The big advantage to a V nose trailer is turning radius when backing up. You can really cut them sharp.

    Set your budged then get the best built, axles, and tires you can. Look for a trailer with a well built roof, this is where most fail first. Do not get one under axled. Get a spare tire with a mount, good tied down rails inside, a well sealing door or doors, roof vents, good wiring, strong floor, ect.

    Shame is I know where one a few hours from you just sold for under $4000 used. It had very few miles.

    Chris

  3. #3
    Silver Member
    Join Date
    Dec 2002
    Posts
    136
    Location
    SE MI and SW OH
    Tractor
    Current Kioti CK27HST and Cub Cadet 1810. Previous NH1510 Hydro, AC D14, Oliver 1355?, and JD 314 Lawn Tractor

    Default Re: Enclosed Trailer Fuel Economy Considerations

    Chris

    Thanks for the experience on enclosed Trailers. Sounds like it will be hard to make the aerodynamics increased cost pay off with around 3000 miles a year towing. Most of the time keeping sun, rain, and eyes off toys and equipment when between locations. Good points about the axles, roof, floor strength, door seals, vents and tiedowns.

    Sounds like I might be able to save more fuel by slowing down 5 MPH then added expense with trailer shape. Let the budget be spent on building a better trailer.

    Any thoughts on the best brands for your money or dealers to purchase from. It seems like many are built around Elkhart Indiana which is not to far out of my travel areas. Will likely do the factory pick-up to save some.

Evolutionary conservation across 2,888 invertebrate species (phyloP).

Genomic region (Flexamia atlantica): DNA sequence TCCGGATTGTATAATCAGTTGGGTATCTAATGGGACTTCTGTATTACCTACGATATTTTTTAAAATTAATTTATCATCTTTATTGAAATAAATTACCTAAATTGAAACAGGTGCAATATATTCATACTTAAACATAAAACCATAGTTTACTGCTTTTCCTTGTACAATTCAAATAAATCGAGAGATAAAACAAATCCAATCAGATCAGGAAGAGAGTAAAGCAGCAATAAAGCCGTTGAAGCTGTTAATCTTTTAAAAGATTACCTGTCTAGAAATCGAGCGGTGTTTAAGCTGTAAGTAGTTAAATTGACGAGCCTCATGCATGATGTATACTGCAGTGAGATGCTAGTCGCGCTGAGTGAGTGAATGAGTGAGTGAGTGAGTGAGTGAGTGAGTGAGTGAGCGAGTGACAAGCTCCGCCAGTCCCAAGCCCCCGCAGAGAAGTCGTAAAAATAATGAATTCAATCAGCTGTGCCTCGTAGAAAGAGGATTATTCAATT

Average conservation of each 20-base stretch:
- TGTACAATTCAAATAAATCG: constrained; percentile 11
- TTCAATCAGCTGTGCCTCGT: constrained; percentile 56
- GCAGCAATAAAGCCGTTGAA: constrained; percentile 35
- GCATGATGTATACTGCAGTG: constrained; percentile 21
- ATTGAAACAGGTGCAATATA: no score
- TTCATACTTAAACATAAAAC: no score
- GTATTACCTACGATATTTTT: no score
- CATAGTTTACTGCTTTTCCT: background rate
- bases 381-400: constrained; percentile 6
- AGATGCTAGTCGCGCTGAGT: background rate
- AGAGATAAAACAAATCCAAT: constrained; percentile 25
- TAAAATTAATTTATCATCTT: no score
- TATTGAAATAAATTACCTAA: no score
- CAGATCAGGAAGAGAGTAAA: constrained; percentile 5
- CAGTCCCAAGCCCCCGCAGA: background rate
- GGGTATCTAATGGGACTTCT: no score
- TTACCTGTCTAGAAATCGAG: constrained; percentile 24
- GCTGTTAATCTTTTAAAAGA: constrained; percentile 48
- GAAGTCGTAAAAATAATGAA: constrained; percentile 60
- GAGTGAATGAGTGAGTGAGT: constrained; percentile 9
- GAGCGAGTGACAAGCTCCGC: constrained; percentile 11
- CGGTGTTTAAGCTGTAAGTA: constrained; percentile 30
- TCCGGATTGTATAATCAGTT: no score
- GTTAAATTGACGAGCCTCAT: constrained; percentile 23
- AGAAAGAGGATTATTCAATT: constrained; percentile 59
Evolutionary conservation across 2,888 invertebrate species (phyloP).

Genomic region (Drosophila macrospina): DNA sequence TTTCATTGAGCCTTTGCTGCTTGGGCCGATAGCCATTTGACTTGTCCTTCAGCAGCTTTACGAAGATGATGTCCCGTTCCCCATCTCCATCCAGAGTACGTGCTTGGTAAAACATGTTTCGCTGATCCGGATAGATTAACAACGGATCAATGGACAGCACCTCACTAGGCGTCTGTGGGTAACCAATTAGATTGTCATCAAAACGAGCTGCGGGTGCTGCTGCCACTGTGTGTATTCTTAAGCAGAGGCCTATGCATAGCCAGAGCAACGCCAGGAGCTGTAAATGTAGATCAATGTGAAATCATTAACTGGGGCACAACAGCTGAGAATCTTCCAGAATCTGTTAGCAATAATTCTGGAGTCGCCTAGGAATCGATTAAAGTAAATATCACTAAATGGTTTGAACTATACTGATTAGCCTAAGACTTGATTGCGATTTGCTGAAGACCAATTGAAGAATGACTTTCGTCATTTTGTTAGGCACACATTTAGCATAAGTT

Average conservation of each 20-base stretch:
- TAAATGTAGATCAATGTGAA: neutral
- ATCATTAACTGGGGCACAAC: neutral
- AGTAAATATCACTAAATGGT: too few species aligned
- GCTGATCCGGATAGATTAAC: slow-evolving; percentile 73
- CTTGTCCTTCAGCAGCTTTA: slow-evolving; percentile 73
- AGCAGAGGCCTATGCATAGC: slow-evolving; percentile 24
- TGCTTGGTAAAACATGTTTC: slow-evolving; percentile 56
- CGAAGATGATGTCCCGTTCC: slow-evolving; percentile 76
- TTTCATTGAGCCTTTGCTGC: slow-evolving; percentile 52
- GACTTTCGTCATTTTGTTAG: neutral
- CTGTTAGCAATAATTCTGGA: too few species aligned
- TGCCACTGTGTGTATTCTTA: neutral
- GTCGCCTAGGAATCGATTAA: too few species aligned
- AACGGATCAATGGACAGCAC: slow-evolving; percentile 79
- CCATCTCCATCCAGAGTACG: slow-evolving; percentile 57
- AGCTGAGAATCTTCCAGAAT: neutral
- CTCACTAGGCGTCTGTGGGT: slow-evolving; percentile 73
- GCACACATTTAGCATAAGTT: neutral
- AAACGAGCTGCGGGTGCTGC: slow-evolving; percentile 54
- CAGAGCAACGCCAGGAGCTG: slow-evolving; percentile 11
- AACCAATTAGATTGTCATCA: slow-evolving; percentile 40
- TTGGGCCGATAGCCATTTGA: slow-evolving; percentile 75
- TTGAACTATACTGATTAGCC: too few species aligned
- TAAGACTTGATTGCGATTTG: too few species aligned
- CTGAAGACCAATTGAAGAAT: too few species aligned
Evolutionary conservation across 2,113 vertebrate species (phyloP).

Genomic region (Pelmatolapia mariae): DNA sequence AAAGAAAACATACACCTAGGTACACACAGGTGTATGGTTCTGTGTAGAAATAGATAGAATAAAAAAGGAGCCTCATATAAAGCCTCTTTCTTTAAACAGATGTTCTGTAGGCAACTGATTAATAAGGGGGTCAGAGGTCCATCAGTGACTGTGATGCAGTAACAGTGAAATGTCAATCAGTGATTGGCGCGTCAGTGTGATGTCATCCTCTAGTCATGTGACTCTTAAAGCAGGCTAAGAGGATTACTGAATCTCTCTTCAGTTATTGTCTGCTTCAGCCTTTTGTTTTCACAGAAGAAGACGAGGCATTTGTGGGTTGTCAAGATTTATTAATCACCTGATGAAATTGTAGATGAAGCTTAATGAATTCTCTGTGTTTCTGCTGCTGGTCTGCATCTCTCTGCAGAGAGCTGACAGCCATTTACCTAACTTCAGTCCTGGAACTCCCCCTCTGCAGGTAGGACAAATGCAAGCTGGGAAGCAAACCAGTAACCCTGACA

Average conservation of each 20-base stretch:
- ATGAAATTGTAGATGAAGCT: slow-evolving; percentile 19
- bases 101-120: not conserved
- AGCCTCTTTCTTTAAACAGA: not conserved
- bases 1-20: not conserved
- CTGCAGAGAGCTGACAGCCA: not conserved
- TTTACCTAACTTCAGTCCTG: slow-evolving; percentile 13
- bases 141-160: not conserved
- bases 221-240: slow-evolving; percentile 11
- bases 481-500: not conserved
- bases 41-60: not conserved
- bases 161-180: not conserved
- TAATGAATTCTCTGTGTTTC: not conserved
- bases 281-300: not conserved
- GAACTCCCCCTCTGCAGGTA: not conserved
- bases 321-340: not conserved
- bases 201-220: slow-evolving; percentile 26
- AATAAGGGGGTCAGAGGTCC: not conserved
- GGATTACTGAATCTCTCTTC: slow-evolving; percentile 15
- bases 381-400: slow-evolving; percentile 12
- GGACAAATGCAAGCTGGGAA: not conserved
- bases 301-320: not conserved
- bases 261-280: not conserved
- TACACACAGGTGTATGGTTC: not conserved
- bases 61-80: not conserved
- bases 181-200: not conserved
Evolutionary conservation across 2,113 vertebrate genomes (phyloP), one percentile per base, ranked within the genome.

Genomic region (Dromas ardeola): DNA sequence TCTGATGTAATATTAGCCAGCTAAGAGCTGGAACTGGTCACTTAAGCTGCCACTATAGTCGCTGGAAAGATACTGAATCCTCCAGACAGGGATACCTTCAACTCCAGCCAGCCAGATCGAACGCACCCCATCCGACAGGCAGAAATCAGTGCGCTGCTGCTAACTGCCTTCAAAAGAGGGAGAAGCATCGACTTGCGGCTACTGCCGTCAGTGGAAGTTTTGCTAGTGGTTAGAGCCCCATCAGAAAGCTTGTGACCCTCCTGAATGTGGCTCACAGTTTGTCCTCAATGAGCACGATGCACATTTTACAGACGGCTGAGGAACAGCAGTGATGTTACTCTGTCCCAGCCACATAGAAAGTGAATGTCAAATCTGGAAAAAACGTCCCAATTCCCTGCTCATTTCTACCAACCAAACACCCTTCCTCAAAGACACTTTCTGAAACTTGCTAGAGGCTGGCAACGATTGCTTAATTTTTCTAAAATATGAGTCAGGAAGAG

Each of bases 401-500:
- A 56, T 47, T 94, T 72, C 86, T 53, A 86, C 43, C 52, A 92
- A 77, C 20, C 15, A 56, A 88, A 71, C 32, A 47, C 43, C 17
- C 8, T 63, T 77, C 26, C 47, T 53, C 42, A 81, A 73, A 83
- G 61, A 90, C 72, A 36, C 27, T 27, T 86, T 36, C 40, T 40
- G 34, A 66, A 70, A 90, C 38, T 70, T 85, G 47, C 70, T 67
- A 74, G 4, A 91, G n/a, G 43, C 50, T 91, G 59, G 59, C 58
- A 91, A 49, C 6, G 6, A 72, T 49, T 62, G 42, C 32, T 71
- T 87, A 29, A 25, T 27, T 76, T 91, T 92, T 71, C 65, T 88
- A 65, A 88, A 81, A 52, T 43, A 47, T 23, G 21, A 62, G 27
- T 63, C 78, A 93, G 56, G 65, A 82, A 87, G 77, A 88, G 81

For a strong floor I have seen some do 16 inches on center crossmembers and use 2 layers of 3/4 inch PT plywood. Any other better ways.

    Thanks

    Wayne

  4. #4
    Veteran Member brain55's Avatar
    Join Date
    Jan 2008
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    1,626
    Location
    Brentwood, CA

    Default Re: Enclosed Trailer Fuel Economy Considerations

    My experience is that you will get what you pay for in trailers. I have gone the economical route and the high end route. There is a world of difference in quality. My first enclosed trailer was built by Trail Boss in Phoenix. The fit and finish was terrible. The welds were poor and there were gaps between supports. That trailer was used up after 2 years. I did end up with more weight in it than I expected, but that doesn't account for the walls sagging and their braces cracking.

    My current trailer is a Well Cargo and the quality difference is obvious, but so was the price tag. I have had this trailer 2 years now and expect several more years of use out of it. I can't really compare apples to apples. The first trailer was a 22' x 8 1/2' box tag trailer and the current one is a 28' x 8 1/2' gooseneck with custom cabinets and lighting. Both do have A/C and vents but that is all they have in common. The Trail Boss was $10,000 vs. $32,000 with the Wells Cargo.

    Spend a lot of time with the brochures picking options and upgrades. I would build it with 25% more weight capacity than you expect to need, it will hold up longer that way. I like the 16" spacing and even considered going to 12" spacing on the floor supports. Double sheeting the floor is stronger, but look at the options the different manufacturers have. Some offer tongue and groove or 1 1/8" plywood it really comes down to price constraints.

    Brian